Munsö Church is one of a few medieval round churches in Sweden. Traces of permanent habitations dating from the Bronze or Iron Age have been found in the area, and several of the larger farmsteads in the area are traceable back to the Iron Age. Munsö Church was possibly built for one such farm, called Bona.
The church dates from the 12th century. The exact date is unknown, but given the peculiarity that the church is fortified, its history has been connected with raids by Estonian pirates in the area in 1187. At the time, Bona farmstead was owned by the Archbishop of Uppsala, who may have commissioned the church. From the beginning, it was built to be able to serve both as a place of worship and as a defensive building. Above the church itself there was a large room which could house refugees in times of danger, and above this another floor designed for defence, with arrow slits in the wall. These floors have since disappeared.
During the 14th century, the sacristy was added, and the church porch in the 15th century. The main circular room of the church received its presently visible, star-shaped vault in the 1470s. A burial chapel for the owners of Bona farm was added in 1651–58. Further additions were made to the western end of the church in 1704–08. At the same time the church roof was changed into the Baroque cupola and spire visible today. During a renovation in 1856, the church windows were enlarged.
The medieval parts of the church are built by fieldstone and later additions are made by brick, today whitewashed. The church has a shake roof. Parts of both the entrance door and the door leading from the church porch into the church itself are medieval. The lower parts of the original, Romanesque entrance portal has been preserved in the wall between the church porch and the church.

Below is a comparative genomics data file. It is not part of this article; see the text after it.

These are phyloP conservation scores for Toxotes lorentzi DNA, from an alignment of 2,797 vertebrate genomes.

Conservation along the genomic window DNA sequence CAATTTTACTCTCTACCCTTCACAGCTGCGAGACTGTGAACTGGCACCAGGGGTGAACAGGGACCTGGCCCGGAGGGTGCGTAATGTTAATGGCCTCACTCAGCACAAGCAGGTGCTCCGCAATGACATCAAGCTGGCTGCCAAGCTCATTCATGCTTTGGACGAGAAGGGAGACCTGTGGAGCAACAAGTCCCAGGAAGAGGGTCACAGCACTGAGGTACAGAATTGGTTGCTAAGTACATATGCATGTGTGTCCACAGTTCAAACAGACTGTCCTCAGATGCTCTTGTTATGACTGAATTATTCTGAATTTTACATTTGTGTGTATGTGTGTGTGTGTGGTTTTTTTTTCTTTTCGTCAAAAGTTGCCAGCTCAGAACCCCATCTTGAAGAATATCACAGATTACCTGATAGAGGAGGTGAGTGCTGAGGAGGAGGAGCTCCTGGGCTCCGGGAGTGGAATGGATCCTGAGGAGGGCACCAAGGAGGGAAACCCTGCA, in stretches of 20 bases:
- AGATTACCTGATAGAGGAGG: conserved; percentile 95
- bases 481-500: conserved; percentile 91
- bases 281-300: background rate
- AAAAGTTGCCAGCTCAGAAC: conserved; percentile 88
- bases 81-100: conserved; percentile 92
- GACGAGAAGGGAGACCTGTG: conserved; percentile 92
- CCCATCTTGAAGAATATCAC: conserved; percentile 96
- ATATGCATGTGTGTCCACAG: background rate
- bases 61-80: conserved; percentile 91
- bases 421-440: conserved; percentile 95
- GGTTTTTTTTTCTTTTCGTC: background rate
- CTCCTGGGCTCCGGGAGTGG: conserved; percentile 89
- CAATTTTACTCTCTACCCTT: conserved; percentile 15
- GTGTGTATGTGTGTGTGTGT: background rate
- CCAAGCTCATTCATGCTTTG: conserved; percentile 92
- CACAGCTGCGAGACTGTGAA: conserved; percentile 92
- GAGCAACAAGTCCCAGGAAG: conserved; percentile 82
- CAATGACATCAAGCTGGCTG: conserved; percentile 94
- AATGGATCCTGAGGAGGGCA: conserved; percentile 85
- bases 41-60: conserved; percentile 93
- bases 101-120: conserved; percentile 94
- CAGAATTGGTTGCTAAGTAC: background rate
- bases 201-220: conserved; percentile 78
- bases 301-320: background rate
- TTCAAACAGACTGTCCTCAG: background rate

Internally, the round church room is covered by a star-shaped vault, except for the choir and the later, 18th-century western addition. The 17th-century burial chapel is likewise covered by a polygonal vault; from the chapel the medieval stair leads up into the church cupola.
Among the church furnishings, the baptismal font is the oldest (c. 1200). The church also houses four carved wooden sculptures, dating from the 1470s and probably made in the Netherlands. The pulpit is Baroque, dating from 1651–53, while many of the other furnishings are later. The stained glass window behind the altar dates from 1905. Among the more unusual items in the church is a decorated chasuble from the 16th century.References:
Derbent is the southernmost city in Russia, occupying the narrow gateway between the Caspian Sea and the Caucasus Mountains connecting the Eurasian steppes to the north and the Iranian Plateau to the south. Derbent claims to be the oldest city in Russia with historical documentation dating to the 8th century BCE. Due to its strategic location, over the course of history, the city changed ownership many times, particularly among the Persian, Arab, Mongol, Timurid, Shirvan and Iranian kingdoms.
Derbent has archaeological structures over 5,000 years old. As a result of this geographic peculiarity, the city developed between two walls, stretching from the mountains to the sea. These fortifications were continuously employed for a millennium and a half, longer than any other extant fortress in the world.
A traditionally and historically Iranian city, the first intensive settlement in the Derbent area dates from the 8th century BC. The site was intermittently controlled by the Persian monarchs, starting from the 6th century BC. Until the 4th century AD, it was part of Caucasian Albania which was a satrap of the Achaemenid Persian Empire. In the 5th century Derbent functioned as a border fortress and the seat of Sassanid Persians. Because of its strategic position on the northern branch of the Silk Route, the fortress was contested by the Khazars in the course of the Khazar-Arab Wars. In 654, Derbent was captured by the Arabs.
The Sassanid fortress does not exist any more, as the famous Derbent fortress as it stands today was built from the 12th century onward. Derbent became a strong military outpost and harbour of the Sassanid empire. During the 5th and 6th centuries, Derbent also became an important center for spreading the Christian faith in the Caucasus.
The site continued to be of great strategic importance until the 19th century. Today the fortifications consist of two parallel defence walls and Naryn-Kala Citadel. The walls are 3.6km long, stretching from the sea up to the mountains. They were built from stone and had 73 defence towers. 9 out of the 14 original gates remain.
In Naryn-Kala Citadel most of the old buildings, including a palace and a church, are now in ruins. It also holds baths and one of the oldest mosques in the former USSR.
In 2003, UNESCO included the old part of Derbent with traditional buildings in the World Heritage List.